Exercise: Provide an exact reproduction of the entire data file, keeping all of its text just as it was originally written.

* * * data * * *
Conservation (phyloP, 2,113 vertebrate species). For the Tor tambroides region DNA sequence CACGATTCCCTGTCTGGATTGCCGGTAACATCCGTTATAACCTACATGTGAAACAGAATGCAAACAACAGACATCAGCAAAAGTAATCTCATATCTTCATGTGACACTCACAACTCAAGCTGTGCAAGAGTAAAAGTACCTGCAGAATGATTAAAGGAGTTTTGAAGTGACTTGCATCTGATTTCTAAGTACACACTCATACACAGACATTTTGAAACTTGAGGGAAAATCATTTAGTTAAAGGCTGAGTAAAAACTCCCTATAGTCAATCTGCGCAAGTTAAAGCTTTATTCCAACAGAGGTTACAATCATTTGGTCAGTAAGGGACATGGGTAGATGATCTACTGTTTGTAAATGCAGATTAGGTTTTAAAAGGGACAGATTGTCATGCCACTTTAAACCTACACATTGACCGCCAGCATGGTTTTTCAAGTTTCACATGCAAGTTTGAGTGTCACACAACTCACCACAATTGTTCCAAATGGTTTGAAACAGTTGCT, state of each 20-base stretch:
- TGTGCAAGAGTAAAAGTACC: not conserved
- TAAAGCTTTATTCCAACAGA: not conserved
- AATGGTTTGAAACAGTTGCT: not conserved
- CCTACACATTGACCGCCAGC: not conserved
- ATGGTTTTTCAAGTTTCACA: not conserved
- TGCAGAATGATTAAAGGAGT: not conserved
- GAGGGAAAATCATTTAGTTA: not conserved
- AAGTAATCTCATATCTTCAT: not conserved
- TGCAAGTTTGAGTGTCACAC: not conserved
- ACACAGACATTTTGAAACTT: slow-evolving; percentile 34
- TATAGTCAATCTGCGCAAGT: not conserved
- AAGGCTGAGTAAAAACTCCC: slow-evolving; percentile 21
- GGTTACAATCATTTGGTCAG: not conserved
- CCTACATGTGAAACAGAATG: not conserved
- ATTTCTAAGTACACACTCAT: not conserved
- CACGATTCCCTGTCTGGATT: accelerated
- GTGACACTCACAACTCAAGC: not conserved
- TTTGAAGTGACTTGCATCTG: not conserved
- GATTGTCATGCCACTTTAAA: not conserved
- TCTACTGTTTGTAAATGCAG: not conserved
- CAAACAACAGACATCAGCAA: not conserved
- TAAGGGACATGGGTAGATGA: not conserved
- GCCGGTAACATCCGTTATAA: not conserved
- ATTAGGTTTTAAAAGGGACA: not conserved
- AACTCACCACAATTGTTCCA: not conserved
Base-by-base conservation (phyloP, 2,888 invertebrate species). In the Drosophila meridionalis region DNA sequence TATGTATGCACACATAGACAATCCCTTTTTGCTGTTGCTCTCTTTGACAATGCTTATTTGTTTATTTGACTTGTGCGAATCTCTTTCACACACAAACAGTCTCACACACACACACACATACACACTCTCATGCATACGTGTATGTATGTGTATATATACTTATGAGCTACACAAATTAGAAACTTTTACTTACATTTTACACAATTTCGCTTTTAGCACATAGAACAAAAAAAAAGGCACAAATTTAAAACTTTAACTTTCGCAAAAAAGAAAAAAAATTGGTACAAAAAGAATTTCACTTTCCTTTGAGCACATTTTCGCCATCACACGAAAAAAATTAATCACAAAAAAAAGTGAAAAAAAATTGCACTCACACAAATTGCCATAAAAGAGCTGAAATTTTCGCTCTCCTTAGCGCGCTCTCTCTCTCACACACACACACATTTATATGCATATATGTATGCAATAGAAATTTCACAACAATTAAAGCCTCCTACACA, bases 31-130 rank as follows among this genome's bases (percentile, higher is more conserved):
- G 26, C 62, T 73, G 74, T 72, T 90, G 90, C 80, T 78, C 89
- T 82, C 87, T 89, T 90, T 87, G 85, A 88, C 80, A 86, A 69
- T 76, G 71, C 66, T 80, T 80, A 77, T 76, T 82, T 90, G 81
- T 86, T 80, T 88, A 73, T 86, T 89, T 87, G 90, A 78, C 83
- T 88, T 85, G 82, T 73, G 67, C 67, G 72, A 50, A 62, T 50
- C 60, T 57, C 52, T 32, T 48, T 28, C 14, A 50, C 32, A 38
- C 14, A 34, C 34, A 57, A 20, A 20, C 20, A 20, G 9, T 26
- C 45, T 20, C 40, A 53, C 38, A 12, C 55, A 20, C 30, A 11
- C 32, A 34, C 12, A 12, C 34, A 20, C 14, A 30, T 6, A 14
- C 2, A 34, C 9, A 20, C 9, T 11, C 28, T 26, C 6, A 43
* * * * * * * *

Conservation (phyloP, 2,113 vertebrate species). For the Tor tambroides region DNA sequence CACGATTCCCTGTCTGGATTGCCGGTAACATCCGTTATAACCTACATGTGAAACAGAATGCAAACAACAGACATCAGCAAAAGTAATCTCATATCTTCATGTGACACTCACAACTCAAGCTGTGCAAGAGTAAAAGTACCTGCAGAATGATTAAAGGAGTTTTGAAGTGACTTGCATCTGATTTCTAAGTACACACTCATACACAGACATTTTGAAACTTGAGGGAAAATCATTTAGTTAAAGGCTGAGTAAAAACTCCCTATAGTCAATCTGCGCAAGTTAAAGCTTTATTCCAACAGAGGTTACAATCATTTGGTCAGTAAGGGACATGGGTAGATGATCTACTGTTTGTAAATGCAGATTAGGTTTTAAAAGGGACAGATTGTCATGCCACTTTAAACCTACACATTGACCGCCAGCATGGTTTTTCAAGTTTCACATGCAAGTTTGAGTGTCACACAACTCACCACAATTGTTCCAAATGGTTTGAAACAGTTGCT, state of each 20-base stretch:
- TGTGCAAGAGTAAAAGTACC: not conserved
- TAAAGCTTTATTCCAACAGA: not conserved
- AATGGTTTGAAACAGTTGCT: not conserved
- CCTACACATTGACCGCCAGC: not conserved
- ATGGTTTTTCAAGTTTCACA: not conserved
- TGCAGAATGATTAAAGGAGT: not conserved
- GAGGGAAAATCATTTAGTTA: not conserved
- AAGTAATCTCATATCTTCAT: not conserved
- TGCAAGTTTGAGTGTCACAC: not conserved
- ACACAGACATTTTGAAACTT: slow-evolving; percentile 34
- TATAGTCAATCTGCGCAAGT: not conserved
- AAGGCTGAGTAAAAACTCCC: slow-evolving; percentile 21
- GGTTACAATCATTTGGTCAG: not conserved
- CCTACATGTGAAACAGAATG: not conserved
- ATTTCTAAGTACACACTCAT: not conserved
- CACGATTCCCTGTCTGGATT: accelerated
- GTGACACTCACAACTCAAGC: not conserved
- TTTGAAGTGACTTGCATCTG: not conserved
- GATTGTCATGCCACTTTAAA: not conserved
- TCTACTGTTTGTAAATGCAG: not conserved
- CAAACAACAGACATCAGCAA: not conserved
- TAAGGGACATGGGTAGATGA: not conserved
- GCCGGTAACATCCGTTATAA: not conserved
- ATTAGGTTTTAAAAGGGACA: not conserved
- AACTCACCACAATTGTTCCA: not conserved
Base-by-base conservation (phyloP, 2,888 invertebrate species). In the Drosophila meridionalis region DNA sequence TATGTATGCACACATAGACAATCCCTTTTTGCTGTTGCTCTCTTTGACAATGCTTATTTGTTTATTTGACTTGTGCGAATCTCTTTCACACACAAACAGTCTCACACACACACACACATACACACTCTCATGCATACGTGTATGTATGTGTATATATACTTATGAGCTACACAAATTAGAAACTTTTACTTACATTTTACACAATTTCGCTTTTAGCACATAGAACAAAAAAAAAGGCACAAATTTAAAACTTTAACTTTCGCAAAAAAGAAAAAAAATTGGTACAAAAAGAATTTCACTTTCCTTTGAGCACATTTTCGCCATCACACGAAAAAAATTAATCACAAAAAAAAGTGAAAAAAAATTGCACTCACACAAATTGCCATAAAAGAGCTGAAATTTTCGCTCTCCTTAGCGCGCTCTCTCTCTCACACACACACACATTTATATGCATATATGTATGCAATAGAAATTTCACAACAATTAAAGCCTCCTACACA, bases 31-130 rank as follows among this genome's bases (percentile, higher is more conserved):
- G 26, C 62, T 73, G 74, T 72, T 90, G 90, C 80, T 78, C 89
- T 82, C 87, T 89, T 90, T 87, G 85, A 88, C 80, A 86, A 69
- T 76, G 71, C 66, T 80, T 80, A 77, T 76, T 82, T 90, G 81
- T 86, T 80, T 88, A 73, T 86, T 89, T 87, G 90, A 78, C 83
- T 88, T 85, G 82, T 73, G 67, C 67, G 72, A 50, A 62, T 50
- C 60, T 57, C 52, T 32, T 48, T 28, C 14, A 50, C 32, A 38
- C 14, A 34, C 34, A 57, A 20, A 20, C 20, A 20, G 9, T 26
- C 45, T 20, C 40, A 53, C 38, A 12, C 55, A 20, C 30, A 11
- C 32, A 34, C 12, A 12, C 34, A 20, C 14, A 30, T 6, A 14
- C 2, A 34, C 9, A 20, C 9, T 11, C 28, T 26, C 6, A 43